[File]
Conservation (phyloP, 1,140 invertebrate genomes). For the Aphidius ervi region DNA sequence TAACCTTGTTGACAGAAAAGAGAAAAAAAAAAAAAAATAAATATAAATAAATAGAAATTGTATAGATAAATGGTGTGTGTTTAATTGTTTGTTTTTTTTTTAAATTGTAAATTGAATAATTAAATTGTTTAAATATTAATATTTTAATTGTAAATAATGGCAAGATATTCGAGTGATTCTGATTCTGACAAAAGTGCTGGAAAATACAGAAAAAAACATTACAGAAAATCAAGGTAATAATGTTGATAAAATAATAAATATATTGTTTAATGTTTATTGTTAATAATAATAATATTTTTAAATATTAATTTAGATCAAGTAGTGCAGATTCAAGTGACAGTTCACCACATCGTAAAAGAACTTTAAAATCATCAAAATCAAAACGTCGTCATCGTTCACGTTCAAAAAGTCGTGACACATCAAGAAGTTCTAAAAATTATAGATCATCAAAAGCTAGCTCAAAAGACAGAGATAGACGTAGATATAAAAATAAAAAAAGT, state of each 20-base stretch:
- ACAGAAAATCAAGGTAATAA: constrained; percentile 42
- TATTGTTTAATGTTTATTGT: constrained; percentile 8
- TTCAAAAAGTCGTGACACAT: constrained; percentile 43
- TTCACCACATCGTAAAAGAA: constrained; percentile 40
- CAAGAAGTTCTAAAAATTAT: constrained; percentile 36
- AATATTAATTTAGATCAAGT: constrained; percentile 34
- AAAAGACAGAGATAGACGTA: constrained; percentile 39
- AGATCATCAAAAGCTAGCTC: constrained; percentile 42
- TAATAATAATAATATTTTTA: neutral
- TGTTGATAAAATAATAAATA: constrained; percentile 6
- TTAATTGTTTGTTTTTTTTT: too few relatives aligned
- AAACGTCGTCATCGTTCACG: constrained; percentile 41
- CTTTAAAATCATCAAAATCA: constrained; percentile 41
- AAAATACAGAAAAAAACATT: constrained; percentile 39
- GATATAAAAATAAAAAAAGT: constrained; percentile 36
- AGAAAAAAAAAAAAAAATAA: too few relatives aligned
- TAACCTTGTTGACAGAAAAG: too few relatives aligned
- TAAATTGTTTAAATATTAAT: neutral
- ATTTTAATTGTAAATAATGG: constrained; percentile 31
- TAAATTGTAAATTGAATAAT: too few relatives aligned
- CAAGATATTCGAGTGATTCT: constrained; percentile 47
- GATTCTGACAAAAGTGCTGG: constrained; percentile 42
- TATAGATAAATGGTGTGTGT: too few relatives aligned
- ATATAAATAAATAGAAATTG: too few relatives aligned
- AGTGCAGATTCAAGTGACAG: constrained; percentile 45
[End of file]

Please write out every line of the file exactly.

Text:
Conservation (phyloP, 1,140 invertebrate genomes). For the Aphidius ervi region DNA sequence TAACCTTGTTGACAGAAAAGAGAAAAAAAAAAAAAAATAAATATAAATAAATAGAAATTGTATAGATAAATGGTGTGTGTTTAATTGTTTGTTTTTTTTTTAAATTGTAAATTGAATAATTAAATTGTTTAAATATTAATATTTTAATTGTAAATAATGGCAAGATATTCGAGTGATTCTGATTCTGACAAAAGTGCTGGAAAATACAGAAAAAAACATTACAGAAAATCAAGGTAATAATGTTGATAAAATAATAAATATATTGTTTAATGTTTATTGTTAATAATAATAATATTTTTAAATATTAATTTAGATCAAGTAGTGCAGATTCAAGTGACAGTTCACCACATCGTAAAAGAACTTTAAAATCATCAAAATCAAAACGTCGTCATCGTTCACGTTCAAAAAGTCGTGACACATCAAGAAGTTCTAAAAATTATAGATCATCAAAAGCTAGCTCAAAAGACAGAGATAGACGTAGATATAAAAATAAAAAAAGT, state of each 20-base stretch:
- ACAGAAAATCAAGGTAATAA: constrained; percentile 42
- TATTGTTTAATGTTTATTGT: constrained; percentile 8
- TTCAAAAAGTCGTGACACAT: constrained; percentile 43
- TTCACCACATCGTAAAAGAA: constrained; percentile 40
- CAAGAAGTTCTAAAAATTAT: constrained; percentile 36
- AATATTAATTTAGATCAAGT: constrained; percentile 34
- AAAAGACAGAGATAGACGTA: constrained; percentile 39
- AGATCATCAAAAGCTAGCTC: constrained; percentile 42
- TAATAATAATAATATTTTTA: neutral
- TGTTGATAAAATAATAAATA: constrained; percentile 6
- TTAATTGTTTGTTTTTTTTT: too few relatives aligned
- AAACGTCGTCATCGTTCACG: constrained; percentile 41
- CTTTAAAATCATCAAAATCA: constrained; percentile 41
- AAAATACAGAAAAAAACATT: constrained; percentile 39
- GATATAAAAATAAAAAAAGT: constrained; percentile 36
- AGAAAAAAAAAAAAAAATAA: too few relatives aligned
- TAACCTTGTTGACAGAAAAG: too few relatives aligned
- TAAATTGTTTAAATATTAAT: neutral
- ATTTTAATTGTAAATAATGG: constrained; percentile 31
- TAAATTGTAAATTGAATAAT: too few relatives aligned
- CAAGATATTCGAGTGATTCT: constrained; percentile 47
- GATTCTGACAAAAGTGCTGG: constrained; percentile 42
- TATAGATAAATGGTGTGTGT: too few relatives aligned
- ATATAAATAAATAGAAATTG: too few relatives aligned
- AGTGCAGATTCAAGTGACAG: constrained; percentile 45